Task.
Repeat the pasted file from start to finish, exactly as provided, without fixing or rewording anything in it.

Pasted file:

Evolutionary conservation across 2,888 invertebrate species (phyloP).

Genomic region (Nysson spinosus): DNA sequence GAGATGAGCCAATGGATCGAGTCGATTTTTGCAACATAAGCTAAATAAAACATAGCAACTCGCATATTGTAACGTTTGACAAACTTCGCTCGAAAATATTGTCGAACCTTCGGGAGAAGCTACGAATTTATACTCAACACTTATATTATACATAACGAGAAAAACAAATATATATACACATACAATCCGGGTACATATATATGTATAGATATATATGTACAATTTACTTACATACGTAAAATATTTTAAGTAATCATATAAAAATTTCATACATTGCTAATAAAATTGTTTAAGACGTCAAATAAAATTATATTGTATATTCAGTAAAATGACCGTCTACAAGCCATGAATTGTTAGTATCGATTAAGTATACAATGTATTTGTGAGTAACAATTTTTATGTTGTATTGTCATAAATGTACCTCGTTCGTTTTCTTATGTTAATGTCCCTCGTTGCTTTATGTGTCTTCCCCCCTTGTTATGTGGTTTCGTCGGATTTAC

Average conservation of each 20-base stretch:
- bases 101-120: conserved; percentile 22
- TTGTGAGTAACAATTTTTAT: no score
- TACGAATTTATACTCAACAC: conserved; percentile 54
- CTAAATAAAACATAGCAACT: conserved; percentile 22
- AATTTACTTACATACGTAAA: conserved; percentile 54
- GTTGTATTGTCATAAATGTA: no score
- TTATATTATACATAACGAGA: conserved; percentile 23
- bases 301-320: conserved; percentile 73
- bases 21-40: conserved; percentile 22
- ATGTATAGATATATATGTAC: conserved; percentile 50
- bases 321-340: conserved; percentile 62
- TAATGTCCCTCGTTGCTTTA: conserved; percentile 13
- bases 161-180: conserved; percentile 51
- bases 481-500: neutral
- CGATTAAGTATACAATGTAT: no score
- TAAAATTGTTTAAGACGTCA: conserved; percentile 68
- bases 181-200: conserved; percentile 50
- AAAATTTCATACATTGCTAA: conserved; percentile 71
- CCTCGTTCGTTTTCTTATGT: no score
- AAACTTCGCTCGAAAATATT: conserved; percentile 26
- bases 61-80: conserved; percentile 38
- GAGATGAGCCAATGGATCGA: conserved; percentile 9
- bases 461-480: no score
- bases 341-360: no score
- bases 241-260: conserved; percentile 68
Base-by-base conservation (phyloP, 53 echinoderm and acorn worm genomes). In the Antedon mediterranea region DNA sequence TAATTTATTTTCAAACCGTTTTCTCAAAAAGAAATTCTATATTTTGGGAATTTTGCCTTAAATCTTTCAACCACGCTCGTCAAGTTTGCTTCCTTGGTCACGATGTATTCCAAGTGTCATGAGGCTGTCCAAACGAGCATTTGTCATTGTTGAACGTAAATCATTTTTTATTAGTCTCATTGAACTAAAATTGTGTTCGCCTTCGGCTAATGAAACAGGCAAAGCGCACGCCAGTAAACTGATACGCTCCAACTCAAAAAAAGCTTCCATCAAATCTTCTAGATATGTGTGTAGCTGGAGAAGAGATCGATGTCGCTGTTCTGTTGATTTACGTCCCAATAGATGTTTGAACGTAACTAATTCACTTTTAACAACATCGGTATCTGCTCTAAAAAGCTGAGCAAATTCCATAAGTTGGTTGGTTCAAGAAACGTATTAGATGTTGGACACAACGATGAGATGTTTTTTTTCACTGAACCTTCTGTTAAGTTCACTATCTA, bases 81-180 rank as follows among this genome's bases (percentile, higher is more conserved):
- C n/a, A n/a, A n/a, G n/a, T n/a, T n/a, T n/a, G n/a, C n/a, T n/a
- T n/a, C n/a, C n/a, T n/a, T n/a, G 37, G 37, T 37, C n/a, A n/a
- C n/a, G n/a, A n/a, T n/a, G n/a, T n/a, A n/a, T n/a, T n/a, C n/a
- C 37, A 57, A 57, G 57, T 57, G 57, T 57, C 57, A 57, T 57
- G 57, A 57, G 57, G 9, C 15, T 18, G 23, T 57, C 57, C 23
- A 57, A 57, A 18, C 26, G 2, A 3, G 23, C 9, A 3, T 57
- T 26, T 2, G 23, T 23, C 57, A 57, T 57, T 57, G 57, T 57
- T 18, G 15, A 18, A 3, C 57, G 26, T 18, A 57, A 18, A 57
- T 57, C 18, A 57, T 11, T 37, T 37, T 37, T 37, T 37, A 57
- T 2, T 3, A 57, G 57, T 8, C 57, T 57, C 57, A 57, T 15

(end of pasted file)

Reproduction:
Evolutionary conservation across 2,888 invertebrate species (phyloP).

Genomic region (Nysson spinosus): DNA sequence GAGATGAGCCAATGGATCGAGTCGATTTTTGCAACATAAGCTAAATAAAACATAGCAACTCGCATATTGTAACGTTTGACAAACTTCGCTCGAAAATATTGTCGAACCTTCGGGAGAAGCTACGAATTTATACTCAACACTTATATTATACATAACGAGAAAAACAAATATATATACACATACAATCCGGGTACATATATATGTATAGATATATATGTACAATTTACTTACATACGTAAAATATTTTAAGTAATCATATAAAAATTTCATACATTGCTAATAAAATTGTTTAAGACGTCAAATAAAATTATATTGTATATTCAGTAAAATGACCGTCTACAAGCCATGAATTGTTAGTATCGATTAAGTATACAATGTATTTGTGAGTAACAATTTTTATGTTGTATTGTCATAAATGTACCTCGTTCGTTTTCTTATGTTAATGTCCCTCGTTGCTTTATGTGTCTTCCCCCCTTGTTATGTGGTTTCGTCGGATTTAC

Average conservation of each 20-base stretch:
- bases 101-120: conserved; percentile 22
- TTGTGAGTAACAATTTTTAT: no score
- TACGAATTTATACTCAACAC: conserved; percentile 54
- CTAAATAAAACATAGCAACT: conserved; percentile 22
- AATTTACTTACATACGTAAA: conserved; percentile 54
- GTTGTATTGTCATAAATGTA: no score
- TTATATTATACATAACGAGA: conserved; percentile 23
- bases 301-320: conserved; percentile 73
- bases 21-40: conserved; percentile 22
- ATGTATAGATATATATGTAC: conserved; percentile 50
- bases 321-340: conserved; percentile 62
- TAATGTCCCTCGTTGCTTTA: conserved; percentile 13
- bases 161-180: conserved; percentile 51
- bases 481-500: neutral
- CGATTAAGTATACAATGTAT: no score
- TAAAATTGTTTAAGACGTCA: conserved; percentile 68
- bases 181-200: conserved; percentile 50
- AAAATTTCATACATTGCTAA: conserved; percentile 71
- CCTCGTTCGTTTTCTTATGT: no score
- AAACTTCGCTCGAAAATATT: conserved; percentile 26
- bases 61-80: conserved; percentile 38
- GAGATGAGCCAATGGATCGA: conserved; percentile 9
- bases 461-480: no score
- bases 341-360: no score
- bases 241-260: conserved; percentile 68
Base-by-base conservation (phyloP, 53 echinoderm and acorn worm genomes). In the Antedon mediterranea region DNA sequence TAATTTATTTTCAAACCGTTTTCTCAAAAAGAAATTCTATATTTTGGGAATTTTGCCTTAAATCTTTCAACCACGCTCGTCAAGTTTGCTTCCTTGGTCACGATGTATTCCAAGTGTCATGAGGCTGTCCAAACGAGCATTTGTCATTGTTGAACGTAAATCATTTTTTATTAGTCTCATTGAACTAAAATTGTGTTCGCCTTCGGCTAATGAAACAGGCAAAGCGCACGCCAGTAAACTGATACGCTCCAACTCAAAAAAAGCTTCCATCAAATCTTCTAGATATGTGTGTAGCTGGAGAAGAGATCGATGTCGCTGTTCTGTTGATTTACGTCCCAATAGATGTTTGAACGTAACTAATTCACTTTTAACAACATCGGTATCTGCTCTAAAAAGCTGAGCAAATTCCATAAGTTGGTTGGTTCAAGAAACGTATTAGATGTTGGACACAACGATGAGATGTTTTTTTTCACTGAACCTTCTGTTAAGTTCACTATCTA, bases 81-180 rank as follows among this genome's bases (percentile, higher is more conserved):
- C n/a, A n/a, A n/a, G n/a, T n/a, T n/a, T n/a, G n/a, C n/a, T n/a
- T n/a, C n/a, C n/a, T n/a, T n/a, G 37, G 37, T 37, C n/a, A n/a
- C n/a, G n/a, A n/a, T n/a, G n/a, T n/a, A n/a, T n/a, T n/a, C n/a
- C 37, A 57, A 57, G 57, T 57, G 57, T 57, C 57, A 57, T 57
- G 57, A 57, G 57, G 9, C 15, T 18, G 23, T 57, C 57, C 23
- A 57, A 57, A 18, C 26, G 2, A 3, G 23, C 9, A 3, T 57
- T 26, T 2, G 23, T 23, C 57, A 57, T 57, T 57, G 57, T 57
- T 18, G 15, A 18, A 3, C 57, G 26, T 18, A 57, A 18, A 57
- T 57, C 18, A 57, T 11, T 37, T 37, T 37, T 37, T 37, A 57
- T 2, T 3, A 57, G 57, T 8, C 57, T 57, C 57, A 57, T 15